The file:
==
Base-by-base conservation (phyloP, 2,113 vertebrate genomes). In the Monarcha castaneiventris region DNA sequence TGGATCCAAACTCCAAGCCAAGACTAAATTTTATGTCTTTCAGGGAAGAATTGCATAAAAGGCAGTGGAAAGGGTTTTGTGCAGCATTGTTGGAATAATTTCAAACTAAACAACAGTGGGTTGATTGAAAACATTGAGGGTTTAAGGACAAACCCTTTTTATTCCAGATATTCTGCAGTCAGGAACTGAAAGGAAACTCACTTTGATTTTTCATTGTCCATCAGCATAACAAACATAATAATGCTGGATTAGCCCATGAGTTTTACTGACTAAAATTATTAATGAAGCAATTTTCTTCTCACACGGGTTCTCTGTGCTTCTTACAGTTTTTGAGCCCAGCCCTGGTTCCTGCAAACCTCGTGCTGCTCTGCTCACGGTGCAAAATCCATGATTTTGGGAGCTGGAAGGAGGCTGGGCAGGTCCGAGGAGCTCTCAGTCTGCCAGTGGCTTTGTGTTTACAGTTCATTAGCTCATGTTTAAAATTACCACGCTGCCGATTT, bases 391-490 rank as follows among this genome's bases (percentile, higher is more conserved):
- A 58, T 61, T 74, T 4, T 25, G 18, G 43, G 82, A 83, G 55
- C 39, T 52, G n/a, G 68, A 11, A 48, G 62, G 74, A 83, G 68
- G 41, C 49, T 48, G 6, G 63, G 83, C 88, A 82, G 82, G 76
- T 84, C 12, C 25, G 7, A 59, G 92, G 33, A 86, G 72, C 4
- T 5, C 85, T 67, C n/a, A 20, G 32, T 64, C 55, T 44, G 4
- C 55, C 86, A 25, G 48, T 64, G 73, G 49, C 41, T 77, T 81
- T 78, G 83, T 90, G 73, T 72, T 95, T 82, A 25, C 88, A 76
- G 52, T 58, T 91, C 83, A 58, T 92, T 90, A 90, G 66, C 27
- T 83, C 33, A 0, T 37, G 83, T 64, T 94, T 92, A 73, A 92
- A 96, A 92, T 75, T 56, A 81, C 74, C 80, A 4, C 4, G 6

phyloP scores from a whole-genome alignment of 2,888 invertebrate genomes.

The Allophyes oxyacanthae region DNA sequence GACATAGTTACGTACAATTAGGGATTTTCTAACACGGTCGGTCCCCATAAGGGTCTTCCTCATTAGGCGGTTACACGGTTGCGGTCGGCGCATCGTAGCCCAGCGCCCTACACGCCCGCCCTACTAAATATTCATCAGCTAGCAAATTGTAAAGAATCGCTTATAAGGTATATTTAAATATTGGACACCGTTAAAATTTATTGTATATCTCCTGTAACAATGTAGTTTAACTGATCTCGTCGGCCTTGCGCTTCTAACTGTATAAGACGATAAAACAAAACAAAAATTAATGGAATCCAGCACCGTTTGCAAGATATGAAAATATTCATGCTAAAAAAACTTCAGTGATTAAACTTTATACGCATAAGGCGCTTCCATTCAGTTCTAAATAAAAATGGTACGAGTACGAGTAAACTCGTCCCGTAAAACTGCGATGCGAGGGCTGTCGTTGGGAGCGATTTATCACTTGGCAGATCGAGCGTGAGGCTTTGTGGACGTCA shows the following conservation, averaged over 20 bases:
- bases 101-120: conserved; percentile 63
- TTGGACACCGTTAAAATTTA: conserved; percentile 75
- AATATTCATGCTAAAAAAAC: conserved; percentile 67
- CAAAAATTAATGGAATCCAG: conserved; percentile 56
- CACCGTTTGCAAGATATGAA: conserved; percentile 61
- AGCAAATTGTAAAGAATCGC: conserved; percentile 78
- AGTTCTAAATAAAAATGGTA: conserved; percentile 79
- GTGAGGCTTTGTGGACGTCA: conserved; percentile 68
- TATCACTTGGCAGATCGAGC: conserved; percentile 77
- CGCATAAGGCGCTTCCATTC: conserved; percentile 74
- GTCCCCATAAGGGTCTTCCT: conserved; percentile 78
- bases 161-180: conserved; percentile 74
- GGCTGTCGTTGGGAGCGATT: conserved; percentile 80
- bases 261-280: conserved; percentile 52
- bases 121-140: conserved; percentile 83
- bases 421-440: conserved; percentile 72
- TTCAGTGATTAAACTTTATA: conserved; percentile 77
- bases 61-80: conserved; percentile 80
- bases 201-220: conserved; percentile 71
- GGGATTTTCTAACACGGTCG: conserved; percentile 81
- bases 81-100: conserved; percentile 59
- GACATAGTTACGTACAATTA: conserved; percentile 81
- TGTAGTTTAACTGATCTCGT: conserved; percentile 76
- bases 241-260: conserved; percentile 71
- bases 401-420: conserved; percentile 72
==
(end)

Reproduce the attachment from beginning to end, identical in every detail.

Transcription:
Base-by-base conservation (phyloP, 2,113 vertebrate genomes). In the Monarcha castaneiventris region DNA sequence TGGATCCAAACTCCAAGCCAAGACTAAATTTTATGTCTTTCAGGGAAGAATTGCATAAAAGGCAGTGGAAAGGGTTTTGTGCAGCATTGTTGGAATAATTTCAAACTAAACAACAGTGGGTTGATTGAAAACATTGAGGGTTTAAGGACAAACCCTTTTTATTCCAGATATTCTGCAGTCAGGAACTGAAAGGAAACTCACTTTGATTTTTCATTGTCCATCAGCATAACAAACATAATAATGCTGGATTAGCCCATGAGTTTTACTGACTAAAATTATTAATGAAGCAATTTTCTTCTCACACGGGTTCTCTGTGCTTCTTACAGTTTTTGAGCCCAGCCCTGGTTCCTGCAAACCTCGTGCTGCTCTGCTCACGGTGCAAAATCCATGATTTTGGGAGCTGGAAGGAGGCTGGGCAGGTCCGAGGAGCTCTCAGTCTGCCAGTGGCTTTGTGTTTACAGTTCATTAGCTCATGTTTAAAATTACCACGCTGCCGATTT, bases 391-490 rank as follows among this genome's bases (percentile, higher is more conserved):
- A 58, T 61, T 74, T 4, T 25, G 18, G 43, G 82, A 83, G 55
- C 39, T 52, G n/a, G 68, A 11, A 48, G 62, G 74, A 83, G 68
- G 41, C 49, T 48, G 6, G 63, G 83, C 88, A 82, G 82, G 76
- T 84, C 12, C 25, G 7, A 59, G 92, G 33, A 86, G 72, C 4
- T 5, C 85, T 67, C n/a, A 20, G 32, T 64, C 55, T 44, G 4
- C 55, C 86, A 25, G 48, T 64, G 73, G 49, C 41, T 77, T 81
- T 78, G 83, T 90, G 73, T 72, T 95, T 82, A 25, C 88, A 76
- G 52, T 58, T 91, C 83, A 58, T 92, T 90, A 90, G 66, C 27
- T 83, C 33, A 0, T 37, G 83, T 64, T 94, T 92, A 73, A 92
- A 96, A 92, T 75, T 56, A 81, C 74, C 80, A 4, C 4, G 6

phyloP scores from a whole-genome alignment of 2,888 invertebrate genomes.

The Allophyes oxyacanthae region DNA sequence GACATAGTTACGTACAATTAGGGATTTTCTAACACGGTCGGTCCCCATAAGGGTCTTCCTCATTAGGCGGTTACACGGTTGCGGTCGGCGCATCGTAGCCCAGCGCCCTACACGCCCGCCCTACTAAATATTCATCAGCTAGCAAATTGTAAAGAATCGCTTATAAGGTATATTTAAATATTGGACACCGTTAAAATTTATTGTATATCTCCTGTAACAATGTAGTTTAACTGATCTCGTCGGCCTTGCGCTTCTAACTGTATAAGACGATAAAACAAAACAAAAATTAATGGAATCCAGCACCGTTTGCAAGATATGAAAATATTCATGCTAAAAAAACTTCAGTGATTAAACTTTATACGCATAAGGCGCTTCCATTCAGTTCTAAATAAAAATGGTACGAGTACGAGTAAACTCGTCCCGTAAAACTGCGATGCGAGGGCTGTCGTTGGGAGCGATTTATCACTTGGCAGATCGAGCGTGAGGCTTTGTGGACGTCA shows the following conservation, averaged over 20 bases:
- bases 101-120: conserved; percentile 63
- TTGGACACCGTTAAAATTTA: conserved; percentile 75
- AATATTCATGCTAAAAAAAC: conserved; percentile 67
- CAAAAATTAATGGAATCCAG: conserved; percentile 56
- CACCGTTTGCAAGATATGAA: conserved; percentile 61
- AGCAAATTGTAAAGAATCGC: conserved; percentile 78
- AGTTCTAAATAAAAATGGTA: conserved; percentile 79
- GTGAGGCTTTGTGGACGTCA: conserved; percentile 68
- TATCACTTGGCAGATCGAGC: conserved; percentile 77
- CGCATAAGGCGCTTCCATTC: conserved; percentile 74
- GTCCCCATAAGGGTCTTCCT: conserved; percentile 78
- bases 161-180: conserved; percentile 74
- GGCTGTCGTTGGGAGCGATT: conserved; percentile 80
- bases 261-280: conserved; percentile 52
- bases 121-140: conserved; percentile 83
- bases 421-440: conserved; percentile 72
- TTCAGTGATTAAACTTTATA: conserved; percentile 77
- bases 61-80: conserved; percentile 80
- bases 201-220: conserved; percentile 71
- GGGATTTTCTAACACGGTCG: conserved; percentile 81
- bases 81-100: conserved; percentile 59
- GACATAGTTACGTACAATTA: conserved; percentile 81
- TGTAGTTTAACTGATCTCGT: conserved; percentile 76
- bases 241-260: conserved; percentile 71
- bases 401-420: conserved; percentile 72